Honduras: A Dangerous Place to be a Woman


As some of our supporters know, Horizons currently has no active partners or projects in Honduras. This isn't due to lack of effort. Rather, since the coup that ousted democratically elected President Manuel Zelaya in 2009, the country's political, social, and economic landscape has shifted dramatically, leading several of our former partners to disband or alter their organizational focus. We continue to search for a partner organization that is making a difference in this extraordinarily difficult context.

 

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We visited Honduras during late September, 2017 to connect with new organizations. Over the course of our trip, we heard from several organizations that insecurity, violence and criminal activity is a common concern for almost every Honduran. This is especially true for women and girls in Honduras, who face some of the highest levels of violence and femicide in Latin America.

"El Chile", one of Tegucigalpa's most dangerous neighbourhoods.

"El Chile", one of Tegucigalpa's most dangerous neighbourhoods.

According to the National Health and Population Survey of Honduras for 2011-2012, at least 27% of Honduran women will face physical violence at some point their lives. For women in conjugal relationships, at least 22% will experience domestic violence (psychological, physical, or sexual). However, the real number is likely much higher. These statistics only reflect women who are able to self-identify that violence is being committed against them. As we learned throughout our trip, some women don't recognize psychological or sexual abuse as a form of violence. Due to the strong patriarchal culture within Honduran society, some women have been led to believe that psychological and sexual abuse is a "normal" part of life.

A woman standing on the balcony of her home in Tegucigalpa.

A woman standing on the balcony of her home in Tegucigalpa.

During our trip to Honduras, a case of femicide made national headlines. On September 28th, 2017, an 18-year old nursing student, Marianela Julieth Ríos Ramos, was returning home from a shift at her nursing placement in the barrio of El Manchén. She was found dead on the street; beaten, throat cut, and at least 50 stab wounds all over her body. The perpetrators left a hand written note between her breasts, stating that this was an act of personal vengeance against Marianela. As of today, Honduran police have not resolved the case.

A photograph of authorities investigating and analyzing the scene where Marianela's body was found. Photo credit: La Prensa (Honduras), "Asesinan en Tegucigalpa a estudiante de Enfermería".  

A photograph of authorities investigating and analyzing the scene where Marianela's body was found. Photo credit: La Prensa (Honduras), "Asesinan en Tegucigalpa a estudiante de Enfermería".
 

We spoke to Merly and Christina, two women at the frontline of Honduras’ ongoing struggle against femicide and violence against women. Through their work at Visitacion Padilla, an organization dedicated to advancing women’s rights and reducing violence against women and femicide in Honduras, Merly and Christina have compiled a femicide database highlighting the ongoing violence against women in the country.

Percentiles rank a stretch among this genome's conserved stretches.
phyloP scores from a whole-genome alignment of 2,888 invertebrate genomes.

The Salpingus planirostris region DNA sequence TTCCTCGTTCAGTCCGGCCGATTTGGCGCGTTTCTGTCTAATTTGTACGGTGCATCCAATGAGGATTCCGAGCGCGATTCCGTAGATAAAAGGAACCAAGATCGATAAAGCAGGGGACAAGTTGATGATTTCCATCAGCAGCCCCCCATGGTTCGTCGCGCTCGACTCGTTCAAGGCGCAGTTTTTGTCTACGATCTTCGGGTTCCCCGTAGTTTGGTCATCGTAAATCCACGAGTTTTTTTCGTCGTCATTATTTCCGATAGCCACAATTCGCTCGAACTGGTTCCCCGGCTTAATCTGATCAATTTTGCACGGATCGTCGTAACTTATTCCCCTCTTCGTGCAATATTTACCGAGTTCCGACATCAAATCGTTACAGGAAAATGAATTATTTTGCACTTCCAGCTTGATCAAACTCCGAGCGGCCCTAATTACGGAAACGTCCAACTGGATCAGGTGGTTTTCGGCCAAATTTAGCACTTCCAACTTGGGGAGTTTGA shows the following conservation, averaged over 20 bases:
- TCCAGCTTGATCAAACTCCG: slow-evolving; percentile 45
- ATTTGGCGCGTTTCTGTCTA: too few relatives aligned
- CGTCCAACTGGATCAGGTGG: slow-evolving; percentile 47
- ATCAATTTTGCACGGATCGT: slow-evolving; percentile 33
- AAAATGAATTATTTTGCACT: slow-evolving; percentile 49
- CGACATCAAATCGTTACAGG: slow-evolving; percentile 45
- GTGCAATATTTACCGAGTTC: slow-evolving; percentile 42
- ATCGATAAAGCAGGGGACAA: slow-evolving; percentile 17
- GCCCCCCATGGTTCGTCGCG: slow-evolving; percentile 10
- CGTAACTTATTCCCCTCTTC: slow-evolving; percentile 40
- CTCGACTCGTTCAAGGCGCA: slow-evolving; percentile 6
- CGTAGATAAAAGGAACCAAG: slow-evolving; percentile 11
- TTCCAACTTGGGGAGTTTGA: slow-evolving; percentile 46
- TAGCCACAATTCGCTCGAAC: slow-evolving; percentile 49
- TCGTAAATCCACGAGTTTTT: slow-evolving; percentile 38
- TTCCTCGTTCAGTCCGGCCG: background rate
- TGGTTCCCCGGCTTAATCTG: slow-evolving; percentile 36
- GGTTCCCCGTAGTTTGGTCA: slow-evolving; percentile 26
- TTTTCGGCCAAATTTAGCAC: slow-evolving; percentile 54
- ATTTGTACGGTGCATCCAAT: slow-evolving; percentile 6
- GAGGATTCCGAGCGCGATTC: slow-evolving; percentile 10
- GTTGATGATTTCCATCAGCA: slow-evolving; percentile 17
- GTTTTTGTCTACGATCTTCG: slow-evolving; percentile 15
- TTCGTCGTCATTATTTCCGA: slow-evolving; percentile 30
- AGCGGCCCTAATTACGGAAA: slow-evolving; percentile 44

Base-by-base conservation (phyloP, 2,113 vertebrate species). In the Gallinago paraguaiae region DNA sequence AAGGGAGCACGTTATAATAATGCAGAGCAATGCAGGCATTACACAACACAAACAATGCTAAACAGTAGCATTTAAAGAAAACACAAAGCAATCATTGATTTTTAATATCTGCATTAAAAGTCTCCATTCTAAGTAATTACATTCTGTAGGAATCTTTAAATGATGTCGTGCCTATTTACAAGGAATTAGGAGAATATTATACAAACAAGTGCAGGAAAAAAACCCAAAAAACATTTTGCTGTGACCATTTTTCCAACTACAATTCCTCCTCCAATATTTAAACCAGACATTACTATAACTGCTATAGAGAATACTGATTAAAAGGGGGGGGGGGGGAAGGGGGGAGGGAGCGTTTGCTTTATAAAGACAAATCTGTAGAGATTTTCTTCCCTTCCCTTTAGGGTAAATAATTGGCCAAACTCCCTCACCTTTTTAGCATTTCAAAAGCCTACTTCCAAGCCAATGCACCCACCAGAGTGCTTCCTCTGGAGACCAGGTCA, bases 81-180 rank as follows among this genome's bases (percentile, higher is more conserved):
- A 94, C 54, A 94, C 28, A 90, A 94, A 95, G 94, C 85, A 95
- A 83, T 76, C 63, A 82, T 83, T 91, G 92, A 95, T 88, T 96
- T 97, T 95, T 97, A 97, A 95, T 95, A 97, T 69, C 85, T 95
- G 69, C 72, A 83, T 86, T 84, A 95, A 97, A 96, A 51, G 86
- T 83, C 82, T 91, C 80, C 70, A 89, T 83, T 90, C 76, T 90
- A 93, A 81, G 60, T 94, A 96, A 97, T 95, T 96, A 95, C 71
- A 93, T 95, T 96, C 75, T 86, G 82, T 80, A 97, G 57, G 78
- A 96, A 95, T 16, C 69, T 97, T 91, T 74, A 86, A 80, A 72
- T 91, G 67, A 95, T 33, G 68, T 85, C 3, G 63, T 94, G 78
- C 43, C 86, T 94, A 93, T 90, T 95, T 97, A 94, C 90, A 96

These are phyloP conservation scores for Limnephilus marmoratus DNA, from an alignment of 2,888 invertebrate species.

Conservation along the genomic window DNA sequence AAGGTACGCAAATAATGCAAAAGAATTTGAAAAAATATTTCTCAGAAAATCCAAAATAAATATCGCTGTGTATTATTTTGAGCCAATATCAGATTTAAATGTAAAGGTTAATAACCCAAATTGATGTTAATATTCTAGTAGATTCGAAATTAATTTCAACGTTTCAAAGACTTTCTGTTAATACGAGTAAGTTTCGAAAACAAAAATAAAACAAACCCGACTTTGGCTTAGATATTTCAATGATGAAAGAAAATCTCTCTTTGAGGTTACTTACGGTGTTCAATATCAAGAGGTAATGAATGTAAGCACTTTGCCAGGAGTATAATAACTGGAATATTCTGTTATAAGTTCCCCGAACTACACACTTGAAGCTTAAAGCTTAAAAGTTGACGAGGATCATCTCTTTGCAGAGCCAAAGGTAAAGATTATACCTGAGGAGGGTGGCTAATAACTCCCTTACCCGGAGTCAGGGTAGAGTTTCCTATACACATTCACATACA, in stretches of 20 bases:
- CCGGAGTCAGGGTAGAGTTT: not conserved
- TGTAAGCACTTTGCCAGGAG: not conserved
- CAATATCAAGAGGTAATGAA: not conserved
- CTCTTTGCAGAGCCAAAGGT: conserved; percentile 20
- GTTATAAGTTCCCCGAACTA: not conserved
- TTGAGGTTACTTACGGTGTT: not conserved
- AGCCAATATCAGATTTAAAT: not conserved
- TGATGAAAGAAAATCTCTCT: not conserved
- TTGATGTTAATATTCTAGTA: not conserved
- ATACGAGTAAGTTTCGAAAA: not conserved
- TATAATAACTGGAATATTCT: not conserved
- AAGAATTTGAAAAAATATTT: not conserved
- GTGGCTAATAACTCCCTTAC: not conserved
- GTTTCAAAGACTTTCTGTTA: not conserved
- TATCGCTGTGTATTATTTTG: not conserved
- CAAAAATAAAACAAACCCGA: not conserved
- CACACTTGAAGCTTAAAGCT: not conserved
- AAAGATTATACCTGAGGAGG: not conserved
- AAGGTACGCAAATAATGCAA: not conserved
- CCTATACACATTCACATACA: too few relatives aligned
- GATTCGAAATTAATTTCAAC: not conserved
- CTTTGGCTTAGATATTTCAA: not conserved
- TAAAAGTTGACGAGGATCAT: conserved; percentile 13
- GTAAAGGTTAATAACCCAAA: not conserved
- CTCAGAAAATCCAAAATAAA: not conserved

Merly Enguigure (left) and Cristina Susana Flores (right), from Visitacion Padilla.

Merly Enguigure (left) and Cristina Susana Flores (right), from Visitacion Padilla.

Using their database, we were able to view over 463 femicide cases during 2016. As of our meeting with them in September, 2017, there have been at least 253 femicides recorded so far this year, including the case of Marianela. "The cases of femicide that we track are crimes against humanity. Sicarios decapitate women, and mutilate their victims breasts and genitals. They do this to send a message", said Merly Enguigure.

Women Building Power, Visitacion Padilla Women's Movement.

Women Building Power, Visitacion Padilla Women's Movement.

Despite the ongoing crusade against women in Honduras, women like Merly and Cristina and organizations like Visitation Padilla remain committed and engaged to end violence against women and femicide. Around Tegucigalpa, we found a number of symbols and tags highlighting the grassroots resilience and dedication to fighting back.

"My body, My Territory". Graffiti advocating for women's rights can be found on the streets of Tegucigalpa. 

"My body, My Territory". Graffiti advocating for women's rights can be found on the streets of Tegucigalpa. 

"I decide what I put in my mouth."

"I decide what I put in my mouth."

"With regards to my body, it's my decision."

"With regards to my body, it's my decision."

Horizons remains committed to supporting Honduras and campaigns against femicide and violence against women. We are thrilled to have met Merly and Cristina from Visitacion Padilla and hope to engage them as a partner in the near future.

Merly (left), Cristina (middle), and Horizons staff member Sergio (right) pose for a picture after a productive meeting in Tegucigalpa. 

Merly (left), Cristina (middle), and Horizons staff member Sergio (right) pose for a picture after a productive meeting in Tegucigalpa. 

 

We invite you to donate to Horizons today to support our ongoing work in Central America & Mexico, and future initiatives to reduce violence against women and femicide in Honduras.